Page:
| 9:02 pm on Oct 4, 2011 (gmt 0)|
|Wilderness - I assume that is only a subset of the UK IPs - there are many groups including subsets in the 217/8, 46/8 and others. For anyone using your list, note that two or three escape codes are incorrect. |
|Their first 28 lines converted to RegEx (I'm not about to go through 5500 lines of conversion, just to be a nice guy or make a point. |
The examples were just meant to provide insight into the complexity of smaller UK IP ranges. All that I provided are with the 109 Class A, and there were more.
Syntax errors (and the required rechecking) are synonymous with regex.
| 9:15 pm on Oct 4, 2011 (gmt 0)|
|those that want to get to certain (limited) data so that they don't resort to scraping. |
In a perfect world there would be no scraping. In this world, anything with can be displayed can be saved (scraped) and not all the bad actors are bots. You'll also want to disallow all site scraper programs like xenu, htttpweb, etc...
Password (best) or captcha (not nearly as good) those folders/info to be protected and NEVER NEVER NEVER link from those protected pages to your public side.
Your users can undo all your protection schemes either innocently or deliberately.
If this material is that important, don't share it on the web without passwords UNIQUE PER VISITOR and retained via IP, etc (and other markers).
| 9:57 pm on Oct 4, 2011 (gmt 0)|
|If I do all of the above, is there any point in doing more? |
Continued monitoring of your raw visitor logs is an essential part of being a webmaster.
ALL webmasters should certainly spend some time there. so that they become accustomed to simple things that JUMP out to the eye.
IP's change often enough that IP ranges (assigned or otherwise) are not permanent. Companies, servers, providers and even websites simply go out of business or are purchased by other business', whom may not have a need for the same IP range.
| 3:01 am on Oct 5, 2011 (gmt 0)|
@inbound: The title of this thread specifies spiders and bots but it looks like you're equally, if not more, concerned about what real people do with your content. Regardless, there is no perfect solution, even if it's comprised of layers and hurdles and traps and what-have-yous, even if you throw an eye-popping amount of money at programmers to engineer solutions.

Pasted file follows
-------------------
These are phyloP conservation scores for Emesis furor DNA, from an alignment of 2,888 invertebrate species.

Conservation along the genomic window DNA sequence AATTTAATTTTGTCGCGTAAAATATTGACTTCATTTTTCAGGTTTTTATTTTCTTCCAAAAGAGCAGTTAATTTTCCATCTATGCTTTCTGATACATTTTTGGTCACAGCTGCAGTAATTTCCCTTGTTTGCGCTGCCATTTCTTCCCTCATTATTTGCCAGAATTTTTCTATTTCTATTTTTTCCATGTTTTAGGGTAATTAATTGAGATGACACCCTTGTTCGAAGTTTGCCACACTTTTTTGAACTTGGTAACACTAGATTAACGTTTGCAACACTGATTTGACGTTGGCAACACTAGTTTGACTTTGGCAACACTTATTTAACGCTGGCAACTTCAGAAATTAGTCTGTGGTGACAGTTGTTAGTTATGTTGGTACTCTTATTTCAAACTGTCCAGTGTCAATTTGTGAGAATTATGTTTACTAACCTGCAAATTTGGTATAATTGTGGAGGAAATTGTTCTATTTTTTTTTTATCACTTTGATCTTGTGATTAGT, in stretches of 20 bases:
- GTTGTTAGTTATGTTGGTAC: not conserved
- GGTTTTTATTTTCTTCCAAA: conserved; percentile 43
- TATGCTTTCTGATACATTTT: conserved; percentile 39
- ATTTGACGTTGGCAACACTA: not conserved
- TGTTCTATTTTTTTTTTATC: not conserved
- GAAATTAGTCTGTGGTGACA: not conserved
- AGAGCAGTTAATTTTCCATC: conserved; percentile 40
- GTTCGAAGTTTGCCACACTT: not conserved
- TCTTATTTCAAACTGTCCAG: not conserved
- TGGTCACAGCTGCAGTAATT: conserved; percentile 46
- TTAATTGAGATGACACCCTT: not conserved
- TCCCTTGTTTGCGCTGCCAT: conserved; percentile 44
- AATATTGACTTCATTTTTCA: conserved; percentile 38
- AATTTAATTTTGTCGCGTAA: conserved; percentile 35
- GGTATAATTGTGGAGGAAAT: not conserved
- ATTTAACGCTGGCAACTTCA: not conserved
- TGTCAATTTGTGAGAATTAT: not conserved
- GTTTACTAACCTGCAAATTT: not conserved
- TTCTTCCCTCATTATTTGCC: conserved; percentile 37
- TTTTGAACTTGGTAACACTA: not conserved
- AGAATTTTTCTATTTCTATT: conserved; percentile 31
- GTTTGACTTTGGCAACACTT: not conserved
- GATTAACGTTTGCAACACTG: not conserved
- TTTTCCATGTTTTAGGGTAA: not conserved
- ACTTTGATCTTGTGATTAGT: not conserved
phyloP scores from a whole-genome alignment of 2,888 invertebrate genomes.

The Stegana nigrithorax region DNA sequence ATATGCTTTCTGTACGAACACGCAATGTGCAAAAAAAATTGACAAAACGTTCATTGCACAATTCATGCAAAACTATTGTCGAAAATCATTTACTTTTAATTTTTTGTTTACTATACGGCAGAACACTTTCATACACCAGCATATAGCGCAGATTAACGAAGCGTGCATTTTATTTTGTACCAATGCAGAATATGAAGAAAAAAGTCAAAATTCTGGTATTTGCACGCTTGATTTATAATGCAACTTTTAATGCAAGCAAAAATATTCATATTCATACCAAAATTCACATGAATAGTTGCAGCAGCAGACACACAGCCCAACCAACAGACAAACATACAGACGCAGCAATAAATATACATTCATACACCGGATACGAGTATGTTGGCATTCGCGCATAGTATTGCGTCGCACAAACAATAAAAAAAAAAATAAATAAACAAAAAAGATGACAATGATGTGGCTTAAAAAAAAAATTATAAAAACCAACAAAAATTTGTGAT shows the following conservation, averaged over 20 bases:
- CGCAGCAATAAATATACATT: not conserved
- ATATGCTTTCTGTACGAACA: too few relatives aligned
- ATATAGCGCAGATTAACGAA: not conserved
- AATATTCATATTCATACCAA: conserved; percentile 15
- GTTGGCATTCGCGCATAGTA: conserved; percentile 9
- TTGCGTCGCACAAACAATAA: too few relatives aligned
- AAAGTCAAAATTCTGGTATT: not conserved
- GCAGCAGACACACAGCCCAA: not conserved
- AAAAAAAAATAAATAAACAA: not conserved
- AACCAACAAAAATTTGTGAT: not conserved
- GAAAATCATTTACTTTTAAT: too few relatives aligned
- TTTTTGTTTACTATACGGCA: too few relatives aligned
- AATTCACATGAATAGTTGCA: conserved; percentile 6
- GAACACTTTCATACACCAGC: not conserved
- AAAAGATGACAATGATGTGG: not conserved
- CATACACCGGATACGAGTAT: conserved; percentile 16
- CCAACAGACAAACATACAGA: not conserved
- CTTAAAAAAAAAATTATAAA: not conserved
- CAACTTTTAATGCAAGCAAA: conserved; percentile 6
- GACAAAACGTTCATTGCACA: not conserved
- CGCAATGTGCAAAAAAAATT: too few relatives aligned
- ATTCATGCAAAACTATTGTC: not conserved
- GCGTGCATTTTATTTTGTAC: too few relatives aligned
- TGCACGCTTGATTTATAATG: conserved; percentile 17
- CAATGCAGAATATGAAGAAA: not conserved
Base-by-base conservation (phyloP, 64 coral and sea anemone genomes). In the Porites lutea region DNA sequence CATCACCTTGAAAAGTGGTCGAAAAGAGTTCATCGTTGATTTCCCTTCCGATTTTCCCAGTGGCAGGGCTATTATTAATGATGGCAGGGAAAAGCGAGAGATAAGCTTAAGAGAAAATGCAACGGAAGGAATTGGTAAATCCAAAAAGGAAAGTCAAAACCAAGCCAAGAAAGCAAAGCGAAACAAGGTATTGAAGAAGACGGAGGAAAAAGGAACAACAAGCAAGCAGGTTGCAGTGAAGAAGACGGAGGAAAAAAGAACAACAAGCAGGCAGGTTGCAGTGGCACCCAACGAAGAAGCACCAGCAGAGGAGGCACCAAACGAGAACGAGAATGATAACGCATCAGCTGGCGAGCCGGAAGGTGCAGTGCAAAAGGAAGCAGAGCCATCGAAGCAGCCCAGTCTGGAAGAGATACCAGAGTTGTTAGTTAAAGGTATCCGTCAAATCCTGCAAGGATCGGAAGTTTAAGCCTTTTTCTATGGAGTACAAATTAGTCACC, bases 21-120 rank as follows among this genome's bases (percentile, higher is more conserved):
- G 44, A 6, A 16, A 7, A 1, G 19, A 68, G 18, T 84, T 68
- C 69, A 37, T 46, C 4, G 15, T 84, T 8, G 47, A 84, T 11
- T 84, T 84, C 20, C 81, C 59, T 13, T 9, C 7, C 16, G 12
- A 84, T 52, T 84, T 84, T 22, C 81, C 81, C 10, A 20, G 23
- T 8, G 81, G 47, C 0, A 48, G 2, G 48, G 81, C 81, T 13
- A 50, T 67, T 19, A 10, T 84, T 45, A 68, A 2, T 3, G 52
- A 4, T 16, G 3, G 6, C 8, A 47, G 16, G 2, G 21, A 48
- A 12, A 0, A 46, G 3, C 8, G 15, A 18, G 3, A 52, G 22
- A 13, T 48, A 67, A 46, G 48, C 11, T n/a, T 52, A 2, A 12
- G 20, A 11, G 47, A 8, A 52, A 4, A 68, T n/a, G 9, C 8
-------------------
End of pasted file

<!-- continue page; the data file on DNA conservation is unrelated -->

Why? Because of this old news:
Spiders, scrapers, and hackers happen. Ditto real people innocently, or intentionally, doing things you dislike, didn't intend, and/or didn't see coming.
Thing is, we've spitballed lots of pretty detailed how-tos in this thread yet keep falling frustratingly short of your (albeit vague) specifications. So maybe it's butt-in-chair time for you, time to dig in and start making what will, sooner or later, be the best solution for your stuff, your server, your life?
(If not, heck, go hire jdMorgan:)
| 10:35 am on Oct 5, 2011 (gmt 0)|
I have some experience e with this, as my previous project I wanted pages and other code hidden. The answer is that you can't completely 100% block, but you can get close.
One method I've used before is to check for mouse movement, and Ajax back to server if it moved, along with other indicators. Set a session variable for real users, back pages that don't have it set.
| 4:49 pm on Oct 5, 2011 (gmt 0)|
Wilderness - sorry, I should have read your posting more carefully. Thanks. :)
| 5:44 pm on Oct 5, 2011 (gmt 0)|
I've encouraged most everybody I know to navigate the majority of websites with java OFF.
| 8:30 pm on Oct 5, 2011 (gmt 0)|
Does "mouse movement" mean "cursor movement"? What's being measured? You don't want to lock out humans with physical disabilities. Or, at least, you don't want to lock them out on the grounds that you think they're not human. Sites that simply "don't work" are an annoyance but it's something you learn to live with.